Curse2-02If an inde­pen­dent gen­re title was a suc­cess on home video dur­ing the late ‘80s/early ‘90s, it was vir­tu­al­ly guar­an­teed that you would see more films bear­ing that title as long as the mar­ket per­mit­ted it. That said, home video sequels were allowed to play things in a more fast-and-loose style than their big screen coun­ter­parts. Sometimes, the sequels would have noth­ing to do with each oth­er besides using the same mar­ketable title. Look no fur­ther than the series of Curse hor­ror films from the end of the 80’s. There were four of them and each one had a dif­fer­ent cast, direc­tor and sto­ry­line.

Curse II: The Bite is per­haps the most inter­est­ing and unusu­al of this unof­fi­cial tril­o­gy. Originally just titled The Bite, it was reti­tled for its home video release because the first, H.P. Lovecraft-derived Curse did well on the VHS cir­cuit.

That said, Curse II’s sto­ry ditch­es any trace of Lovecraft in favor of a real­ly weird atom­ic mon­ster tale. Clark (J. Eddie Peck) is trav­el­ing through the desert with his sweet­heart Lisa (Jill Schoelen) when he decides to take a short­cut. He pass­es through a mil­i­tary atom­ic test­ing site that is full of irridi­at­ed snakes and gets bit­ten by one. A trav­el­ing sales­man (Jamie Farr!) tries to help and a gruff sher­iff (Bo Svenson) begins to chase the roman­tic duo but Clark is expe­ri­enc­ing a muta­tion that’s going to result in a lot of dead bod­ies before the cred­its roll.

First things first: Curse II: TCurse2-01he Bite is more strange than it is good. It was made by Italian film­mak­ers — cred­it­ed direc­tor “Fred Goodwin” is actu­al­ly Federico Prosperi — and has a fas­ci­nat­ing­ly odd cast of char­ac­ter actors seem­ing­ly cho­sen at ran­dom. The tone veers all over the map, from hor­ror to trag­ic romance to low-road com­e­dy.

It’s pop­u­lat­ed with odd sup­port­ing char­ac­ters: for instance, Farr’s char­ac­ter is an ex-Brooklynite trav­el­ing sales­man who is also a self-taught expert on snakes (?) and the third act fea­tures a fam­i­ly of immi­grant evan­gel­i­cal Christians who sound just like Tim Conway’s “Mr. Tudball” char­ac­ter from The Carol Burnett Show. The pac­ing is sim­i­lar­ly errat­ic, with an odd­ly episod­ic mix of sub­plots spiced up by occa­sion­al scare set­pieces.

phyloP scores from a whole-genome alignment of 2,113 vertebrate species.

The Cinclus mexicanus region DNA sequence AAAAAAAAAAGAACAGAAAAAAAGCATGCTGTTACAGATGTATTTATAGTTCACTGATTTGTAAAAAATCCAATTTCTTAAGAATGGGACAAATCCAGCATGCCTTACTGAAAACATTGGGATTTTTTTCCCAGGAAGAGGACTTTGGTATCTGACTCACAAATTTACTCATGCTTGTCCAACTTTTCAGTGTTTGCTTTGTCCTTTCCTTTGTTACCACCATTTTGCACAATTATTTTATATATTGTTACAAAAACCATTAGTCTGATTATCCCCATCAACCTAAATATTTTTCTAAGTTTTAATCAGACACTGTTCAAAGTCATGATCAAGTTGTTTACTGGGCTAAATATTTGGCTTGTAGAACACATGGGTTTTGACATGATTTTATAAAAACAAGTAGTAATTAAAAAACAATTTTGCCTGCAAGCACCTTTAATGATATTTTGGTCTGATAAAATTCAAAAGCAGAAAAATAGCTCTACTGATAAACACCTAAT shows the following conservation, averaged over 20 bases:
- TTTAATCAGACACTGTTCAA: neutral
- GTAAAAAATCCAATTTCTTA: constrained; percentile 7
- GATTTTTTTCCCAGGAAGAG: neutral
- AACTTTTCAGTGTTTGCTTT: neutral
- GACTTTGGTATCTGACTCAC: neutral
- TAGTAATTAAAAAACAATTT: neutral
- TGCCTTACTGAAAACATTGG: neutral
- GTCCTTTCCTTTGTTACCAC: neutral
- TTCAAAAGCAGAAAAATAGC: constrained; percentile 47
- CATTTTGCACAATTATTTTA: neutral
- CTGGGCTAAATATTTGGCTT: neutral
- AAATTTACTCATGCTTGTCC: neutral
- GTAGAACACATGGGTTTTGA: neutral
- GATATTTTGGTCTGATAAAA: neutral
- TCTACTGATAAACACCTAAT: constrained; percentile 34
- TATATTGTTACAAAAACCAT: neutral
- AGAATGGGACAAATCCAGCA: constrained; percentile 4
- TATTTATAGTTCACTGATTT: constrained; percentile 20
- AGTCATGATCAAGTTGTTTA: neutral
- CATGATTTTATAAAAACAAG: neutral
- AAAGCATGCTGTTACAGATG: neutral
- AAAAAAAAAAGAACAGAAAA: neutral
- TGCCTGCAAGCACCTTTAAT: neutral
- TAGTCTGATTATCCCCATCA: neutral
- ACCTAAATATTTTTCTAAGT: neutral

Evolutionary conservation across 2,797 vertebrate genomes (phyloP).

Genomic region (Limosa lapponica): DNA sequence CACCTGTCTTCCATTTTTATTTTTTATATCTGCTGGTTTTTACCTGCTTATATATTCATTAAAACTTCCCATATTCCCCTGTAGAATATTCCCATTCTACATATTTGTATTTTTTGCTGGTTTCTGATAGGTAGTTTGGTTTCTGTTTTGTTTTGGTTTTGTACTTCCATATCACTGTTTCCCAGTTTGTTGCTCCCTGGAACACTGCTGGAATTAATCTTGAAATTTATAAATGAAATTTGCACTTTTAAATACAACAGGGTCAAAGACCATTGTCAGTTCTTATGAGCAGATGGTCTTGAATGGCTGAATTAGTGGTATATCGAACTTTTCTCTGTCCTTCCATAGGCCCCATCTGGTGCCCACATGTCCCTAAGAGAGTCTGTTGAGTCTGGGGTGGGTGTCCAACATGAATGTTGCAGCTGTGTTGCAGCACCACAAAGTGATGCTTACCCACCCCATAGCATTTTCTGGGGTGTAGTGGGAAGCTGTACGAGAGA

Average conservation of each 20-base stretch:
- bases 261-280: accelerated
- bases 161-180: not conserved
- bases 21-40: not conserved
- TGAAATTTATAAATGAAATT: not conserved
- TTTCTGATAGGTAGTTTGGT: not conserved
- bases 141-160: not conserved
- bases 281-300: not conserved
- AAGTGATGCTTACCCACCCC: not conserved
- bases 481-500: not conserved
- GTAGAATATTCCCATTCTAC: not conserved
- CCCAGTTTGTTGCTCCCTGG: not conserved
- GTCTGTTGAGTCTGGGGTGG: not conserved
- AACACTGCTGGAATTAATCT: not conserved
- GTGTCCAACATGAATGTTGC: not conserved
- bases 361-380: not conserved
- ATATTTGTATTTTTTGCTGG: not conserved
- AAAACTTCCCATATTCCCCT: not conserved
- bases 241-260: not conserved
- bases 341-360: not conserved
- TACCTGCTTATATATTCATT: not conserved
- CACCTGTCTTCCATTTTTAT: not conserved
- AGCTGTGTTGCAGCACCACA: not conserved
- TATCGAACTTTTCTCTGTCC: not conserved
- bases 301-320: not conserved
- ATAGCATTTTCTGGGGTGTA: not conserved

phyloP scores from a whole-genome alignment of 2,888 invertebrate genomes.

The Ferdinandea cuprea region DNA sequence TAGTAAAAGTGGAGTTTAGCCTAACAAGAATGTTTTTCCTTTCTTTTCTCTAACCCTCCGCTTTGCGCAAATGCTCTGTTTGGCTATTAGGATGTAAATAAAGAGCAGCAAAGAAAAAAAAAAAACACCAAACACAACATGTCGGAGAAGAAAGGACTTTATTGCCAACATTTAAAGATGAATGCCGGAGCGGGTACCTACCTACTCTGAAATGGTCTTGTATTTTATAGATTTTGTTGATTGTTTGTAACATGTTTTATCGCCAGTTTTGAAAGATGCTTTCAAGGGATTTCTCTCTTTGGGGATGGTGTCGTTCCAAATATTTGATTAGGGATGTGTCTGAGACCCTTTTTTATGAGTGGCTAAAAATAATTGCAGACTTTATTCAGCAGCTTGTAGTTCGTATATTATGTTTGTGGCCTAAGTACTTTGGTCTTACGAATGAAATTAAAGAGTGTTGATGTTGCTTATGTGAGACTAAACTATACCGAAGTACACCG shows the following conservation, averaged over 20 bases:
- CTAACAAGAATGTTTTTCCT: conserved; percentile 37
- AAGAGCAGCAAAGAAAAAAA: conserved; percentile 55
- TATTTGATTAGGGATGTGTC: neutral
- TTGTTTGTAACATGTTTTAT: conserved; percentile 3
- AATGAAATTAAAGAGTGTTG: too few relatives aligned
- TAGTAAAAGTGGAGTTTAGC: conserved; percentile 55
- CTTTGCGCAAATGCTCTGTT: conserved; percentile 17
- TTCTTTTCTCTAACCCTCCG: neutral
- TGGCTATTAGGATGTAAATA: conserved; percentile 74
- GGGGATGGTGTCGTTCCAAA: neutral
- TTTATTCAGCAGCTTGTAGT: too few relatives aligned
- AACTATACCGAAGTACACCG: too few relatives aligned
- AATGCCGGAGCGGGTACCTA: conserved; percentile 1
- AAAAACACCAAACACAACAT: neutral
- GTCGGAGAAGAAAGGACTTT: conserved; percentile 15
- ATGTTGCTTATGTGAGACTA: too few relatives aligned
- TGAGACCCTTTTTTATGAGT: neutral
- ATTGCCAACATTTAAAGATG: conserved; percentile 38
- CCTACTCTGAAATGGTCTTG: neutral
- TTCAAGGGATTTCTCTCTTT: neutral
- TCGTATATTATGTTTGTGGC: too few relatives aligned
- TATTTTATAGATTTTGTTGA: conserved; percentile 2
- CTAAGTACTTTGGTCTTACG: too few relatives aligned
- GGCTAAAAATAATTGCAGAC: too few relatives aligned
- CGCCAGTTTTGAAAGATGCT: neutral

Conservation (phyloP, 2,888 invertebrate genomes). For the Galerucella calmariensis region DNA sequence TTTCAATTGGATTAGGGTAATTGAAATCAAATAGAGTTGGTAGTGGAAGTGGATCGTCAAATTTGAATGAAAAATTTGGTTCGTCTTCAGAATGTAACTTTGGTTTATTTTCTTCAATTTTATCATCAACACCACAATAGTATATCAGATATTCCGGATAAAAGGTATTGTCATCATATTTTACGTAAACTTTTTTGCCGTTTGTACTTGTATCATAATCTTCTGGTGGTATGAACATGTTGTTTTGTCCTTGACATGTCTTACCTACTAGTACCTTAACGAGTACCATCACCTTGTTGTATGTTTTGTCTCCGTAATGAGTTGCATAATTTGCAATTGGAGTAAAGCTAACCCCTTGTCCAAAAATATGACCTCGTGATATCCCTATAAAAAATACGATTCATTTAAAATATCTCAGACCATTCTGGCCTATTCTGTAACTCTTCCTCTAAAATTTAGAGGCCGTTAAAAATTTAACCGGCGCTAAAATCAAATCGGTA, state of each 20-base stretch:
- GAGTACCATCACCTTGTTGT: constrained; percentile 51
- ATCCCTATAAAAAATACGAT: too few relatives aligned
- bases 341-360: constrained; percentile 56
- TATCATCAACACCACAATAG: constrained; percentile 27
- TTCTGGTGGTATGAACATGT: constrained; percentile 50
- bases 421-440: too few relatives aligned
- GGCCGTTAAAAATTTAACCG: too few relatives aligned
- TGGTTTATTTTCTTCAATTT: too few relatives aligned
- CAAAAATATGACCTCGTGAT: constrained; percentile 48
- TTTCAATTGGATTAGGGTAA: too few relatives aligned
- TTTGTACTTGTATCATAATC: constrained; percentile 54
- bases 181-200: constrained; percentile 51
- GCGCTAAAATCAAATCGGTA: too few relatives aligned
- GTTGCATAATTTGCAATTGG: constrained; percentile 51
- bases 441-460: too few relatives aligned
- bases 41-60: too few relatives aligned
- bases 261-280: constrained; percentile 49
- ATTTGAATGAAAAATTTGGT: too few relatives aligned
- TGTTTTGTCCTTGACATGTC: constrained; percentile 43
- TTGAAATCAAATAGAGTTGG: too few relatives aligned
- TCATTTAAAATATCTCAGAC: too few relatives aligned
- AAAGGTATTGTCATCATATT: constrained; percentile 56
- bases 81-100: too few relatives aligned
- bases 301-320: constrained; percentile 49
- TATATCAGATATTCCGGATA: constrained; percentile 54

Curse1&2-bluHowever, the results are eccen­tric enough to be com­pelling even when Curse II: The Bite fails to work in con­ven­tion­al terms. Scream queen Schoelen is sad­dled with the most irri­tat­ing char­ac­ter she ever played but the genial pres­ence of Farr makes up for it and Svenson does his “men­ac­ing crack­er” schtick with cool effec­tive­ness (odd­ly, he wears a band-aid on his nose through­out the film). Peck gives his all as the mutat­ing hero and is aid­ed immense­ly by some show-stop­ping make­up FX by Screaming Mad George: the final sce­nes involve some pros­thet­ic weird­ness that evokes the 1982 ver­sion of The Thing. Prosperi gives the pro­ceed­ings an offhand sense of style that is aid­ed nice­ly by crisp ‘scope-for­mat lens­ing by Roberto D’Ettorre Piazzoli.

In short, Curse II: The Bite is more inter­est­ing as an odd­i­ty than it is as a hor­ror film — but col­lec­tors of cel­lu­loid odd­i­ties will find plen­ty of intrigu­ing quirks tucked away in this non-sequel sequel.

Blu-Ray Notes: This title was recent­ly released by Scream Factory as part of a dou­ble-fea­ture blu-ray with the orig­i­nal The Curse. A title card before the main attrac­tion warns that the trans­fer was tak­en from a film print that was the only avail­able source but the results look pret­ty good nonethe­less. The loss­less mono sound­track is free of dis­tor­tion or defects. There are no extras but as stat­ed above, you do get this film’s pre­de­ces­sor on the same disc.